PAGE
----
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ERIC Number: EJ1053246
Record Type: Journal
Publication Date: 2015
Pages: 15
Abstractor: As Provided
Reference Count: N/A
ISSN: ISSN-1368-2822
Role of Aspect in Understanding Tense: An Investigation with Adolescents with SLI
Stuart, Nichola J.; van der Lely, Heather
International Journal of Language & Communication Disorders, v50 n2 p187-201 Mar-Apr 2015
Background: Morphosyntax has been well researched in specific language impairment (SLI) and there is general agreement that children with SLI have particular difficulties with tense-marking. Less well researched is the role that aspect plays in the difficulties found in tense-marking, especially as tense and aspect are often confounded in English. Initial investigation of the understanding of aspect in preschool children with SLI suggests that they are less sensitive to aspect and its interaction with tense than typically developing (TD) children. It is unclear, however, what is the developmental trajectory of their understanding of aspect and its interaction with tense and whether these difficulties are still found in older children and adolescents with SLI. Aims: To investigate comprehension of the grammatical aspect contrast between completed events using the simple past tense -ed/irregular (perfective grammatical aspect) and ongoing events using the past progressive (imperfective grammatical aspect). The role of lexical aspect was also investigated through the balanced use of verbs that were inherently telic (i.e. have a natural end-point) and verbs that required the addition of prepositional phrase for a telic interpretation when used in the perfective aspect condition. Methods & Procedures: A sentence-picture matching task was administered to 10 participants with SLI (aged 12;10-16;8 years) and 30 language ability matched TD children who were split into three groups (mean ages: 5;10, 7;4 and 9;2). Outcomes & Results: Adult-like performance was found by all groups on the perfective aspect condition, but only by the oldest group of TD children on the imperfective aspect condition. The performance of the group with SLI was consistent with their much younger language ability matched TD children in their understanding of the progressive -ing when used to describe ongoing events that have taken place in the past. The lexical aspect of the telicity of the verbs was not found to have any significant effect on performance. Conclusions & Implications: Although further investigation of the understanding of aspect (both comprehension and production) is needed, the results have implications for therapy. The past progressive -ing construction is important, particularly for providing context and background information in narratives, but it is not explicitly taught in schools. Therefore, some focus on the temporal nature of tense-marking in therapy may be beneficial to individuals with SLI in understanding the temporal nature of events and how aspect interacts with tense.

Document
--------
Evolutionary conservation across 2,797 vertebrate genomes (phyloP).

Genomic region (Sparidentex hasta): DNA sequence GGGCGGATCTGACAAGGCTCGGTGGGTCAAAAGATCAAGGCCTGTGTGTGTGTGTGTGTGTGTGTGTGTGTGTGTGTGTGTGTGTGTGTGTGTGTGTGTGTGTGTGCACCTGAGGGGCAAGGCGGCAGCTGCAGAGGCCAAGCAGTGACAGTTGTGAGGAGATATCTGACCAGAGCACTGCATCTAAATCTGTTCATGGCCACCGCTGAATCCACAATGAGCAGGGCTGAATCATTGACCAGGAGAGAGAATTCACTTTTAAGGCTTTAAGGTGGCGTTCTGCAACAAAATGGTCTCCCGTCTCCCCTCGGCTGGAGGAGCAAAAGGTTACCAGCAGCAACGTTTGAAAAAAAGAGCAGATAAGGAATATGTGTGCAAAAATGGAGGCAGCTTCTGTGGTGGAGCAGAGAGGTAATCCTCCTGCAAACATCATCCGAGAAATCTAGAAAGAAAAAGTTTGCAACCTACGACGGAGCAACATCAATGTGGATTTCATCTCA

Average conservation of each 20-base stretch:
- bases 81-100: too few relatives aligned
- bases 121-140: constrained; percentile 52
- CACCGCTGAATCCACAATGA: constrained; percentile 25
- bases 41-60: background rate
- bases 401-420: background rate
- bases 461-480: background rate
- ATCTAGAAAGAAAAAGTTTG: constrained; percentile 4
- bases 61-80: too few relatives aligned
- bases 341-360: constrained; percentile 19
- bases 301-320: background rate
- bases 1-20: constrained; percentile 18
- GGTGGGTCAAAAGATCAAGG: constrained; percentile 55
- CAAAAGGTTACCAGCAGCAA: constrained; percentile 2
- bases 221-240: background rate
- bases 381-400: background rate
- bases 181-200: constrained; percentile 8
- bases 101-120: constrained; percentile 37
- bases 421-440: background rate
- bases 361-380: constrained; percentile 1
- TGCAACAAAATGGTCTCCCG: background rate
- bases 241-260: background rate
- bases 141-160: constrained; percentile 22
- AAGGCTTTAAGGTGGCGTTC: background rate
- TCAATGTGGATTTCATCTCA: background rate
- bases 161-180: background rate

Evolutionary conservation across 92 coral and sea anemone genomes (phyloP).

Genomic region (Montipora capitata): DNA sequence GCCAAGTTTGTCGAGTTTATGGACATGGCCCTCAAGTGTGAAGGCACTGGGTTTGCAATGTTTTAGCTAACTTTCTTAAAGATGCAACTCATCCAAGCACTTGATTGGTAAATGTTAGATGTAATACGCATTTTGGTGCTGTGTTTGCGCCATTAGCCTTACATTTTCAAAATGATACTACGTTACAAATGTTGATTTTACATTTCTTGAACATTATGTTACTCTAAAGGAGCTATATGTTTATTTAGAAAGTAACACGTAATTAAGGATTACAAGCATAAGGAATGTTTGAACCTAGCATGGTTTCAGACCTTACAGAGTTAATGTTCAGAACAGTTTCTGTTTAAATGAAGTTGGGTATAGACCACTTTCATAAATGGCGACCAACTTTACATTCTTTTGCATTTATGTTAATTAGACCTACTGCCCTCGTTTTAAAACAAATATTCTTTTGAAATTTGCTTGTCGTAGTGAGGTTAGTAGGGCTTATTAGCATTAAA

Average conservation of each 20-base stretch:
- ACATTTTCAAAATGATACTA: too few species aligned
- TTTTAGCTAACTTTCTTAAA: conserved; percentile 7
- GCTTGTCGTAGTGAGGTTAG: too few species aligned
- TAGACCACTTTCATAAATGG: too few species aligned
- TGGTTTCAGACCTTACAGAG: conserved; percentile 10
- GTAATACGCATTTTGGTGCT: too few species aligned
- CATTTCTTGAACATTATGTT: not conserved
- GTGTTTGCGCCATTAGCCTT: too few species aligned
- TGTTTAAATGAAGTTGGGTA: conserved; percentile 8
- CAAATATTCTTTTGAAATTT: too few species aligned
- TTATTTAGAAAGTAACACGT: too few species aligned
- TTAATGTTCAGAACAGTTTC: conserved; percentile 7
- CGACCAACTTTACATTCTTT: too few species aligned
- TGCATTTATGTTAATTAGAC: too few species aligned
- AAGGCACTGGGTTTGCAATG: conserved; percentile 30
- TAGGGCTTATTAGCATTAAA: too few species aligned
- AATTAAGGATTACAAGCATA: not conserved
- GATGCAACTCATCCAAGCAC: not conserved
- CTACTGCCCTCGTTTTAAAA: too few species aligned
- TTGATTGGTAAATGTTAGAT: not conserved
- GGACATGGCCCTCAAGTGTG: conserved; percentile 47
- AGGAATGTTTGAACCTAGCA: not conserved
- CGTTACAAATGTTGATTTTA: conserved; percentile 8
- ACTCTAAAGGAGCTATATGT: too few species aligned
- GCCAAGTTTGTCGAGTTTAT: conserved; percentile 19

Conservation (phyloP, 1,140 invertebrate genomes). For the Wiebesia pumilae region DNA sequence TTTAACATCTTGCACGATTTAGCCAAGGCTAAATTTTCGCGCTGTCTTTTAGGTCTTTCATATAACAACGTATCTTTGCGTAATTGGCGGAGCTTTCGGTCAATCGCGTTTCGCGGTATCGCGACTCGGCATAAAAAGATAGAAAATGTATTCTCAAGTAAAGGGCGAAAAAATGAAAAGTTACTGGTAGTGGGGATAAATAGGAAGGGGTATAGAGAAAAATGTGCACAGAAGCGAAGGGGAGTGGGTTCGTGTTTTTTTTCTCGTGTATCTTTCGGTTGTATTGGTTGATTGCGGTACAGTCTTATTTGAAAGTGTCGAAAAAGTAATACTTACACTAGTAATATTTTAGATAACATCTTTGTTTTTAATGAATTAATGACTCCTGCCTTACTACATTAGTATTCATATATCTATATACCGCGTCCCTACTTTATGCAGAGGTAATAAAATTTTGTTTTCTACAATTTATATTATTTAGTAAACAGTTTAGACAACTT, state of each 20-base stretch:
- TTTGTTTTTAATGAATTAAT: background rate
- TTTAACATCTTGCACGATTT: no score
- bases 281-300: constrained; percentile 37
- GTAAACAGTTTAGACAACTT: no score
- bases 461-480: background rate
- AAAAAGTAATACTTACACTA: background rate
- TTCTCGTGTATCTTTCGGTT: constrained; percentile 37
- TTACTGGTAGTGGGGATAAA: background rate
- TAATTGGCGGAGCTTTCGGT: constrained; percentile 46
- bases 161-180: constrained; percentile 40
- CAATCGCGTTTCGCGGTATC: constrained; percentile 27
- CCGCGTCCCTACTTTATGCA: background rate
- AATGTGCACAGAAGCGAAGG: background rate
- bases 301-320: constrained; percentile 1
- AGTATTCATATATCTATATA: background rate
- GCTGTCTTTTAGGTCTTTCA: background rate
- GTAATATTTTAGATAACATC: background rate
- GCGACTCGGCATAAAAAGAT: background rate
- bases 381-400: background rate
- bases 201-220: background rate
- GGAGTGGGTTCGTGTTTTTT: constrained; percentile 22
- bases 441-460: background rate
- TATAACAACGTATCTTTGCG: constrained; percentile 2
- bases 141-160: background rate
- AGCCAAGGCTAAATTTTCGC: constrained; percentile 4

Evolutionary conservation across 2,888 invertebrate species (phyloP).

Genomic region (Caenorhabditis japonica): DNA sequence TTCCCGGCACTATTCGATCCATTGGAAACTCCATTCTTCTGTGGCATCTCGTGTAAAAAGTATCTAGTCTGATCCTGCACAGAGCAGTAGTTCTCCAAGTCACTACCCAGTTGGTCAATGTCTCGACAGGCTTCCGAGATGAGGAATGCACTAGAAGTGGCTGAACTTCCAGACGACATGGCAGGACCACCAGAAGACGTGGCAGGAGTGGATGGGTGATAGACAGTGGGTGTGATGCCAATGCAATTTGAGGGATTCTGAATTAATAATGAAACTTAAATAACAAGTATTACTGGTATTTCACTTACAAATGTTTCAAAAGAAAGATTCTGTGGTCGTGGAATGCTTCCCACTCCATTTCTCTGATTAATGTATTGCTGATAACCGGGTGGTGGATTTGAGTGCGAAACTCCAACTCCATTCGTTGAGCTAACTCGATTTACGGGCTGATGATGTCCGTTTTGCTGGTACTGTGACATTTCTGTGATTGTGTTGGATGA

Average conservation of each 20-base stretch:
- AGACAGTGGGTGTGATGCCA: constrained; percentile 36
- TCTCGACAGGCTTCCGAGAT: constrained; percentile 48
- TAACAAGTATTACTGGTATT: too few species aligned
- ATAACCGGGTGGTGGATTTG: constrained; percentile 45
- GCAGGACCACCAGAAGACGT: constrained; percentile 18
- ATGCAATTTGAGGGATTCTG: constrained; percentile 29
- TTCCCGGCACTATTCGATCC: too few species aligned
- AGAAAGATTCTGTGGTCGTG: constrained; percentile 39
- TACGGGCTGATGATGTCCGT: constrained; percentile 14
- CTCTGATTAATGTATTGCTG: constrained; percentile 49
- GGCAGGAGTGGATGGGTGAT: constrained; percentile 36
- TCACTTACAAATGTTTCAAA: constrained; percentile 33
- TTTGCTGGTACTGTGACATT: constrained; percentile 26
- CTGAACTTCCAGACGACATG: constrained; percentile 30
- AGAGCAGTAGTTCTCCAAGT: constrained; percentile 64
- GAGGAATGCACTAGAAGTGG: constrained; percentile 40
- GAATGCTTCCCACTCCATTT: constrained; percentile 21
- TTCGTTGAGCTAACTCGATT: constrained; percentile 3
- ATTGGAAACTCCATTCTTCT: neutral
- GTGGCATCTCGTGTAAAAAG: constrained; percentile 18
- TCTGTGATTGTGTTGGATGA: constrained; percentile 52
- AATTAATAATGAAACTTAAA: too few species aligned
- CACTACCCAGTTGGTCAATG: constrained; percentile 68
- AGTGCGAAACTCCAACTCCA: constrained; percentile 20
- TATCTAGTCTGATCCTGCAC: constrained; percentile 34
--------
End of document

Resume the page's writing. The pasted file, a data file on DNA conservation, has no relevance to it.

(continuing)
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Publication Type: Journal Articles; Reports - Research
Education Level: N/A
Audience: N/A
Language: English
Sponsor: N/A
Authoring Institution: N/A